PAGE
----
Hariri Center Resident Senior Fellow Frederic C. Hof speaks to The Economist on ISIS: 

Moreover, IS presents a threat beyond Iraq and Syria. “First, they may not be imminent but it’s only a matter of time before transnational operations are launched,” says Fred Hof, a former State Department man now at the Atlantic Council, a Washington think-tank. “Second, nationals who return home pose a threat.”

…Mr Assad has previously tended to leave IS alone, happy to let it hurt the more moderate rebels. But recently his air force has struck the group’s base in Raqqa. The Americans have so far decided that they cannot do likewise, deeming that they must not be seen to operate on the same side as the man whose overthrow they have repeatedly demanded.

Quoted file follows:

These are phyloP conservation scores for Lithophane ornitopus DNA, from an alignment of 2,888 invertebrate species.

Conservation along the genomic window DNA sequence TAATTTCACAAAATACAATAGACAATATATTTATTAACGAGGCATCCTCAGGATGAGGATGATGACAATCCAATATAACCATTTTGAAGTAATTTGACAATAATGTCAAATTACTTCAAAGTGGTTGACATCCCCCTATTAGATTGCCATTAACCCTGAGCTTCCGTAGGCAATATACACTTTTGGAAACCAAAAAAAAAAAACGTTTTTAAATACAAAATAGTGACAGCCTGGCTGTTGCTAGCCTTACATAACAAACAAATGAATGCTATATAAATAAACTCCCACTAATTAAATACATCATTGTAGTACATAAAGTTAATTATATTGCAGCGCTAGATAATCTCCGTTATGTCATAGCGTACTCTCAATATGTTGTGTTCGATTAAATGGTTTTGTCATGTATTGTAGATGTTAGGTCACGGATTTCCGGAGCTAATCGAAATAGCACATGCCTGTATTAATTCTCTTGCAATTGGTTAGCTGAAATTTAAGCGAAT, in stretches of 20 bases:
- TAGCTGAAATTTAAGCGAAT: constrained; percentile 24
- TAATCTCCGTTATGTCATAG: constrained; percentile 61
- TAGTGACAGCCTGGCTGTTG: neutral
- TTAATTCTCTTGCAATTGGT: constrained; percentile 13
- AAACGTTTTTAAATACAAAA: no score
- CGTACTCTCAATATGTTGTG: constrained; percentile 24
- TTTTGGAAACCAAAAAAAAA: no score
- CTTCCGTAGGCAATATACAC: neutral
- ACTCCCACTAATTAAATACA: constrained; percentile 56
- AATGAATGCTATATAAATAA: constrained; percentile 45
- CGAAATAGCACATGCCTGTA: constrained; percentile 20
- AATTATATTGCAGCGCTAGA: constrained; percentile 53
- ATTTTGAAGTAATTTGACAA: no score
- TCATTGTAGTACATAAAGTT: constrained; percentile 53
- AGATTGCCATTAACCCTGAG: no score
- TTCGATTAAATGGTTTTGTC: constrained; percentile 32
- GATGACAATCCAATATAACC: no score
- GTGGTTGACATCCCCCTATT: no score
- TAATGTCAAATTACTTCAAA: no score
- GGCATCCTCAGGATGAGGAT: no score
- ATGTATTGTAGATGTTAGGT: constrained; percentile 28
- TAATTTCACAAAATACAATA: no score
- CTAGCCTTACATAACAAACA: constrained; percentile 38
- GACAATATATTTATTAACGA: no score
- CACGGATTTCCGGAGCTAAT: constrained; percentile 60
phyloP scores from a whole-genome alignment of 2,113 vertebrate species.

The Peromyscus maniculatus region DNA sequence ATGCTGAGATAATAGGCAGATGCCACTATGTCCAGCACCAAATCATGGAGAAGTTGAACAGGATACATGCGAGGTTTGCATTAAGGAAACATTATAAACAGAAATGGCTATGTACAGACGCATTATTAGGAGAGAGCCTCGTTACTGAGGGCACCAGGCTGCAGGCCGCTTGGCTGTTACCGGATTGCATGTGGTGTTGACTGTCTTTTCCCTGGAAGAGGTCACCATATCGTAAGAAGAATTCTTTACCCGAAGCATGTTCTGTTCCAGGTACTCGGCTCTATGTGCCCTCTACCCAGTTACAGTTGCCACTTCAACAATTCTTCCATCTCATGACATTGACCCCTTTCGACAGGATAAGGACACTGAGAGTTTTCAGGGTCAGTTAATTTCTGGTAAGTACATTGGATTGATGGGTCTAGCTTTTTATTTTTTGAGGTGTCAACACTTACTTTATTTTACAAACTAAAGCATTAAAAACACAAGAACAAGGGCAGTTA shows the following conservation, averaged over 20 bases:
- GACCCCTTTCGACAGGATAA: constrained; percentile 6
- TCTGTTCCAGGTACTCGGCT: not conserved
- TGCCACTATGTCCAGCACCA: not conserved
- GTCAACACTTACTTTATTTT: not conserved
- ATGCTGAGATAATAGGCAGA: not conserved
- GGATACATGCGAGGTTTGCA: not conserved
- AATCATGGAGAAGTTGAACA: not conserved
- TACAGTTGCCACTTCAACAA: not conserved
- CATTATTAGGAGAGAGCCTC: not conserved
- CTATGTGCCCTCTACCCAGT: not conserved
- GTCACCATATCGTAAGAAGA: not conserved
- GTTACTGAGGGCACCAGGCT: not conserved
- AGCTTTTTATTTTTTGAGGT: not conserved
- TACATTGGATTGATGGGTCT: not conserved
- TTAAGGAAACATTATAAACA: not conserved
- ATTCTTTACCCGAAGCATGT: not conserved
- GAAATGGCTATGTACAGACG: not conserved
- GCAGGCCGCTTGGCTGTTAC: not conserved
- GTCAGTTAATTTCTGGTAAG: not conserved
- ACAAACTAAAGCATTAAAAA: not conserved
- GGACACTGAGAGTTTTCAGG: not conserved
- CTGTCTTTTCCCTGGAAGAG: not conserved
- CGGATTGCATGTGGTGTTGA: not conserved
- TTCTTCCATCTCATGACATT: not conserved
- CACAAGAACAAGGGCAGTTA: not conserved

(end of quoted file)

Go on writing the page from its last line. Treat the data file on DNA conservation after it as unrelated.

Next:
But they may be persuaded to change their mind if the most influential governments in the region, including Saudi Arabia, Egypt, Turkey and even Iran, were able in joint or parallel statements to endorse the bombing of IS in Syria—or at least to abstain from opposing it. So far the West has lacked a policy that spans national borders. Yet Mr Hof points out that “IS is a problem that transcends national boundaries and has to be approached as a problem that transcends nationalist boundaries.”

Read the article here.

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